Ah, caverns of my soul! how thick your shade,

Where flows that life by which I faintly see,

Wave your bright torches, for I need your aid, Golden-eyed demons of my ancestry!

Your son though blinded hath a light within,

A heavenly fire which ye from suns did win.

O Time! O Death! I clasp you in my armis,

For I can soothe an infinite cold


And gaze contented on your icy charms,

And that wild snow-pile which we call to-morrow;

Sweep on, O soft, and azure-lidded sky,

Earth's waters to your gentle gaze reply.

I am not earth-born, though I here delay; Hope's child, I summon infiniter powers;

And laugh to see the mild and sunny day

Smile on the shrunk and thin autumnal hours;

I laugh, for hope hath happy place with me,

If my bark sinks, 'tis to another sea. W. E. CHANNING.

[blocks in formation]

I see how plentie surfeits oft,

And hasty climbers soonest fall; I see that such as sit aloft

Mishap doth threaten most of all. These get with toil, and keep with fear;

Such cares my mind could never


No princely pomp nor wealthy store,
No force to win the victory,
No wily wit to salve a sore,

No shape to win a lover's eye-
To none of these I yield as thrall;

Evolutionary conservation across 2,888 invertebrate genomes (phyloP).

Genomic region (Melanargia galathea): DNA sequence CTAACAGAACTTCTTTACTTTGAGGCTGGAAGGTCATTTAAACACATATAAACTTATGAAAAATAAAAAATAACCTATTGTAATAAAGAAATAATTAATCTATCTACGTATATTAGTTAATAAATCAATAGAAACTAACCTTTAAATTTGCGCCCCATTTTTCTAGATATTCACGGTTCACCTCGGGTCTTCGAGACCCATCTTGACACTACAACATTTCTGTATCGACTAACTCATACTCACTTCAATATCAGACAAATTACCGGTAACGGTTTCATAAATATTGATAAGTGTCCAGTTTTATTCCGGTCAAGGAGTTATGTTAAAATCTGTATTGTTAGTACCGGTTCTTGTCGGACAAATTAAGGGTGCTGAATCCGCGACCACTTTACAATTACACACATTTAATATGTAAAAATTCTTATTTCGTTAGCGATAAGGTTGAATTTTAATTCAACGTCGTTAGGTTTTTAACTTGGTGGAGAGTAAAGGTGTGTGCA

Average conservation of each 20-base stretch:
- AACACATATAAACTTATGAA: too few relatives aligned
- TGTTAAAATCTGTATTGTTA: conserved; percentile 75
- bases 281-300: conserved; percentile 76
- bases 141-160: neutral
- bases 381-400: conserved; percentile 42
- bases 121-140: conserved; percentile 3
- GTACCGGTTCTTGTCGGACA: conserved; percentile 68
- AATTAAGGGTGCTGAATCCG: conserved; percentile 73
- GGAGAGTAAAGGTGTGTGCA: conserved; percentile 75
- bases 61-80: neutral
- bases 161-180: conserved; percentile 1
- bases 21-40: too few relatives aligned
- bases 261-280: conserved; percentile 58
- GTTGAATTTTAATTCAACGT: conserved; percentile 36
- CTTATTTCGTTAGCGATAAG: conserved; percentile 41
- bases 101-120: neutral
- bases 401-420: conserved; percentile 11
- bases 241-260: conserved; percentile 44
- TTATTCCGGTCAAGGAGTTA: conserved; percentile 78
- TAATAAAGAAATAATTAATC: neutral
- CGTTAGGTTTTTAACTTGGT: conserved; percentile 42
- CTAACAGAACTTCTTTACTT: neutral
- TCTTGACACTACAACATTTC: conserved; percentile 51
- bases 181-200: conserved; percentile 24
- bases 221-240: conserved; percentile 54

For why, my mind despiseth all.

Some have too much, yet still they crave;

I little have, yet seek no more. They are but poor, though much they have;

And I am rich with little store. They poor, I rich; they beg, I give; They lack, I lend; they pine, I live.

I laugh not at another's loss,

I grudge not at another's gaine; No worldly wave my mind can toss; I brook that is another's bane.

I feare no foe, nor fawn on friend;
I loathe not life, nor dread mine end.

I joy not in no earthly blisse;

I weigh not Croesus' wealth a straw;

For care, I care not what it is;

I fear not fortune's fatal law; My mind is such as may not move For beauty bright, or force of love.

I wish but what I have at will;
I wander not to seek for more;
I like the plain, I climb no hill;

In greatest storms I sit on shore, And laugh at them that toil in vain To get what must be lost again.

I kisse not where I wish to kill;
I feign not love where most I hate;
I break no sleep to win my will;

I wait not at the mighty's gate.
I scorn no poor, I fear no rich;
I feel no want, nor have too much.

The court nor cart I like nor loathe; Extremes are counted worst of all; The golden mean betwixt them both Doth surest sit, and fears no fall;

This is my choyce; for why, I find No wealth is like a quiet mind.

My wealth is health and perfect


My conscience clear my chief defence;

I never seek by bribes to please,

Nor by desert to give offence. Thus do I live, thus will I die; Would all did so as well as I! WILLIAM BYRD.

AN HONEST MAN'S FORTUNE. You that can look through Heaven, and tell the stars,

Observe their kind conjunctions, and their wars;

Find out new lights, and give them where you please,

To these men honors, pleasures, to those ease;

You that are God's surveyors, and can show

How far, and when, and why the wind doth blow;

Know all the charges of the dreadful thunder,

And when it will shoot over, or fall under:

Tell me, by all your art I conjure ye, Yes, and by truth, what shall be

come of me?

[blocks in formation]
« ПредыдущаяПродолжить »